- Researchers studying a species of wild dog have found that it matches the DNA of a species believed to be extinct.
- DNA matching and other factors have led scientists to conclude that dogs are indeed of the same species.
- Dogs can sing, although it is not clear which genre of music they prefer.
I’ve never heard of singing dogs, and you probably aren’t. This is probably because they were thought to have disappeared in their native New Guinea about half a century ago. This is quite a big scam, but as it turns out, dogs can actually still exist, only in a slightly different form.
Singing dogs from New Guinea still exist in captivity, but their numbers are small. Inbreeding is the only way to maintain species, which has led to some interesting DNA quirks. Researchers now say that what used to be considered a completely different species of wild dog in the region ̵
The study, which was published in Notices of the National Academy of Sciences, studies the DNA of alpine wild dogs and compares it with the DNA of famous singing dogs. When they crushed the data, they found that the two “separate” species actually shared 70% of their DNA.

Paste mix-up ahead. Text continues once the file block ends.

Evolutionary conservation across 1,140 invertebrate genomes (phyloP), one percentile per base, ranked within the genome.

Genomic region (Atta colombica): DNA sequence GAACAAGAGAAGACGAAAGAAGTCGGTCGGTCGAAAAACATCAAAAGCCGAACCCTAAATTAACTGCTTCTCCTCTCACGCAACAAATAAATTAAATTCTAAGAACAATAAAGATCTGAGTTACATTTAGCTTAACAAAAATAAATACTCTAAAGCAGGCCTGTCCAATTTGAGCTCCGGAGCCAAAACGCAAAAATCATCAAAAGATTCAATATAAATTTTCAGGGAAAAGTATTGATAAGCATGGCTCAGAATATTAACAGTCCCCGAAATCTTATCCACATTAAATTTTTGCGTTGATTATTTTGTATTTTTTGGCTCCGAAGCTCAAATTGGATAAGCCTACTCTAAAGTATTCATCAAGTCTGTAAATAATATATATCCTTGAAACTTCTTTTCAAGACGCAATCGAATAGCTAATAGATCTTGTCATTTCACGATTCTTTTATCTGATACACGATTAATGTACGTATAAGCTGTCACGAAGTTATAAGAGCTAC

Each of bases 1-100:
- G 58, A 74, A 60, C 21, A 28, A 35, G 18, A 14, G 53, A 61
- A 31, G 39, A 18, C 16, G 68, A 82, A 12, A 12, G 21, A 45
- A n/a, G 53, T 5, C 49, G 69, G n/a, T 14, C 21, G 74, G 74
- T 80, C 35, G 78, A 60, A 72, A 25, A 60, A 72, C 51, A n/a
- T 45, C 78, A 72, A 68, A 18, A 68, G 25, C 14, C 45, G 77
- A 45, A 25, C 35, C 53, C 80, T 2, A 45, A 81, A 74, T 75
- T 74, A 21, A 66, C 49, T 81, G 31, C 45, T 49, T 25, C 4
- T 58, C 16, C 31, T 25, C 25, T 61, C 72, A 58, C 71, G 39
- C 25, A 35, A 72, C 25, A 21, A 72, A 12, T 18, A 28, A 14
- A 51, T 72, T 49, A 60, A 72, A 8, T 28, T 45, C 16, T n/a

Now, a 30% difference in DNA is certainly enough to declare two species separate, but the researchers who conducted the study believe that the big difference in DNA is actually due to the fact that singing dogs are largely inbred. If true, it means that the singing dogs have never disappeared at all, which is amazing news.
“This is the first study of alpine wild dogs with nuclear DNA, the gold standard for such research, which makes it quite special,” Elaine Ostrander, co-author of the study, told the website. Treehugger. “The study also fills in some gaps in understanding the complex relationship between wild dogs in the mountains, dingoes and singing dogs from New Guinea in conservation centers. The results of the study provide a means for conservation biologists to move forward with further research and while thinking about how to restore variations in the population for the conservation of singing dogs in New Guinea. “
But the coincidence is not only in DNA. Dogs produce similar “singing” calls as dogs that were thought to be extinct. They also look remarkably similar, leading to this new round of research.
So it seems that the singing dogs have returned from the dead in some way, or at least are incredibly closely related to the singing dogs from New Guinea, which are practically the same species. In the future, scientists plan to further study the genes of mountain dogs to see if they can determine where their tendency to sing comes from.